Knowing and meeting member needs will develop and retain members, encourage their involvement, and motivate them to refer potential new members. Being a visible and active member of your community will help attract people who will want to know your secret, as well as where to find others with like minds. As an interesting aside, though Masonry is not political, it was the lessons learned there that lead me to question some of my political assumptions – and lead me to switch my voter registration and party affiliation to Libertarian. If it could happen to me … Who else might be questioning their personal politics right now? How will we reach them?
So how do we get there? How do we reach potential new members and work to keep the ones we have? It starts with the question, why are you here, and goes from that point to asses if the LPC is meeting your needs and attempting to retain you as a member.
The Rotary Clubs have an amazing membership development program as well. They recognize that Club assessment is crucial to keeping their current members engaged and active whilst also ensuring their many local clubs are attractive to prospective members. Rotary advises taking an objective look at the organization regularly to reveal both strengths and the areas that need improvement. They remind the leadership of the local groups to be sure to involve actual members, who are a valuable resource in the continual effort to keep the local club fresh and vibrant.
Here are a few ways Rotary suggests organizations get feedback from members:
- Face-to-face interviews
- Written or electronic surveys
- Informal discussions, with small and large groups, held in a location other than the usual meeting place
- Focus groups with members, prospective members, or non-members in your community
Once the results are in, we must be open to making changes to the LPC based on the feedback and involvement of our members. Evaluation is most effective if we begin to make changes soon after we gather feedback. Once we ask for members’ opinions, they will be eager to see what changes will be made based on their recommendations. If none are made, our members are not likely to be motivated to participate in LPC evaluations or activities in the future.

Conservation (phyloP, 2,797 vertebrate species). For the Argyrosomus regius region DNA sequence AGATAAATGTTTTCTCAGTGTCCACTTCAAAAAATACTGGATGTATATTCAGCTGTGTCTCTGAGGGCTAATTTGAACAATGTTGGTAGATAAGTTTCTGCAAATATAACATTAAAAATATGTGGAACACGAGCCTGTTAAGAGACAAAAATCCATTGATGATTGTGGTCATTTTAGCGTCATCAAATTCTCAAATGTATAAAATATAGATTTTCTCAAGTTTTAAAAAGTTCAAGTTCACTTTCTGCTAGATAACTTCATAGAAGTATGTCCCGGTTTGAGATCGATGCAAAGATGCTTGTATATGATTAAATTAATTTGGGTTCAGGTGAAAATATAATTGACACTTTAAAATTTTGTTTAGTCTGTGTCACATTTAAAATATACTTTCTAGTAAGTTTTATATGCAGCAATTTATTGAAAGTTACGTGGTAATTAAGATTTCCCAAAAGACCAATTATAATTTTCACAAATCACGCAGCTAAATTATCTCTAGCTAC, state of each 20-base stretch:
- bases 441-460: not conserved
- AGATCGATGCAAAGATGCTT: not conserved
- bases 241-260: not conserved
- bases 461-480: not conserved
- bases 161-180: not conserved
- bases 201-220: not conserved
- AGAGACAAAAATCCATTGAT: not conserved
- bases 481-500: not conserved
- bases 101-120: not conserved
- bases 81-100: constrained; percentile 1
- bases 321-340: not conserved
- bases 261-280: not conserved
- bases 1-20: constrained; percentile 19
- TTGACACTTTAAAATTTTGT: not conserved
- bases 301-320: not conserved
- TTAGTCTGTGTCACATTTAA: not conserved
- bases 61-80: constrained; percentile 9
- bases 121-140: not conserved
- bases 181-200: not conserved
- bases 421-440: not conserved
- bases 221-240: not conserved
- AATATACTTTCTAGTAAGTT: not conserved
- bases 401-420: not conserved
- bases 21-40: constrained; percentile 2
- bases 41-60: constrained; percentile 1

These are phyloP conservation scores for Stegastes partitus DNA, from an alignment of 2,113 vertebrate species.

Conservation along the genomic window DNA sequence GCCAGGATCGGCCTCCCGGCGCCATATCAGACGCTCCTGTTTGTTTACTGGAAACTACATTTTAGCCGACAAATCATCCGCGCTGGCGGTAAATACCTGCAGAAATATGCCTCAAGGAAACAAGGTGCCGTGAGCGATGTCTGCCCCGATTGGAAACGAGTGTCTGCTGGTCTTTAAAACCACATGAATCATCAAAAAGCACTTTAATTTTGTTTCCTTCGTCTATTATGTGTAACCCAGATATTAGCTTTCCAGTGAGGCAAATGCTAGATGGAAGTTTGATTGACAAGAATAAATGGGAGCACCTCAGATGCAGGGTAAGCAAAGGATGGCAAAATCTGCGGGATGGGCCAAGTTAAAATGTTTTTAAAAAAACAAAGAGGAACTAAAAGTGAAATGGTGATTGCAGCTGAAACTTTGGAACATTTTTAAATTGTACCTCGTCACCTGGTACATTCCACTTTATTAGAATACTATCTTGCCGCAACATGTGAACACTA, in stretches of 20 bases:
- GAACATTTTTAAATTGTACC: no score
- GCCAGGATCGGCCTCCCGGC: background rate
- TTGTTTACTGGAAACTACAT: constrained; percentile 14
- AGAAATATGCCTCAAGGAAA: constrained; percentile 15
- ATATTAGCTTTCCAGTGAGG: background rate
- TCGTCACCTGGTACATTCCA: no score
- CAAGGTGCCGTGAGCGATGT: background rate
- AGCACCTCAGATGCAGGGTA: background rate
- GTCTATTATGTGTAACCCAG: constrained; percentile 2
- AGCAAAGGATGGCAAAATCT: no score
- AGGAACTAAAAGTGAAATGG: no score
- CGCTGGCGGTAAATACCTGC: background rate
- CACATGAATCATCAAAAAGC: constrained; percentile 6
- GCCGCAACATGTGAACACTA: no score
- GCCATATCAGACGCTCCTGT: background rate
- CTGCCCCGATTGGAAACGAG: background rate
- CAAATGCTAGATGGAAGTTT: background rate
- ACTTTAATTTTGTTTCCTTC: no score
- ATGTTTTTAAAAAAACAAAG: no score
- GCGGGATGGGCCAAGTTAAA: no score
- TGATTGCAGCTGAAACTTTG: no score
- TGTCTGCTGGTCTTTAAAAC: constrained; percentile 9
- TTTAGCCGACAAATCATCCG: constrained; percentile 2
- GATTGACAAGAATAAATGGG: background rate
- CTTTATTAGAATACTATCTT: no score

The thing that I like the most about our Party is the thing that separates it from the other political parties. We’re free to explore, achieve, create, and grow, as a group and as an individual. Whilst there is a central committee and by-laws, there’s no top-down hierarchy commanding members do this and that. You go be your kind of Libertarian and I’ll go be my kind of Libertarian. When we add up all this activity in the end, we’ll be successful due to the combination of our efforts. If I can help you, and you ask me for help, I will do my best. If I need help, I can ask. If I have time today, but no time tomorrow, then that’s how it is. No force, no coercion, no guilt … just free people coming together to further the cause of liberty in our state and country.
Upon entering a Lodge of Masons, I’m asked why I am there and what I came to do. I would ask my fellow Libertarians the same thing, and add a few more things at the end. Why are you here? What did you come to do? Can I help? Can you help me?
I’ve been involved in membership education and retention programs in Masonry and elsewhere. Thus, I can help guide the LPC in this effort. This is one of the many things that I can do. Others have extensive marketing experience and have offered up their help to do what they can do. This is great too. We don’t have to reinvent the wheel. There are things that work, have worked, and will work again for the LPC. We just need to do them.
Will you join me?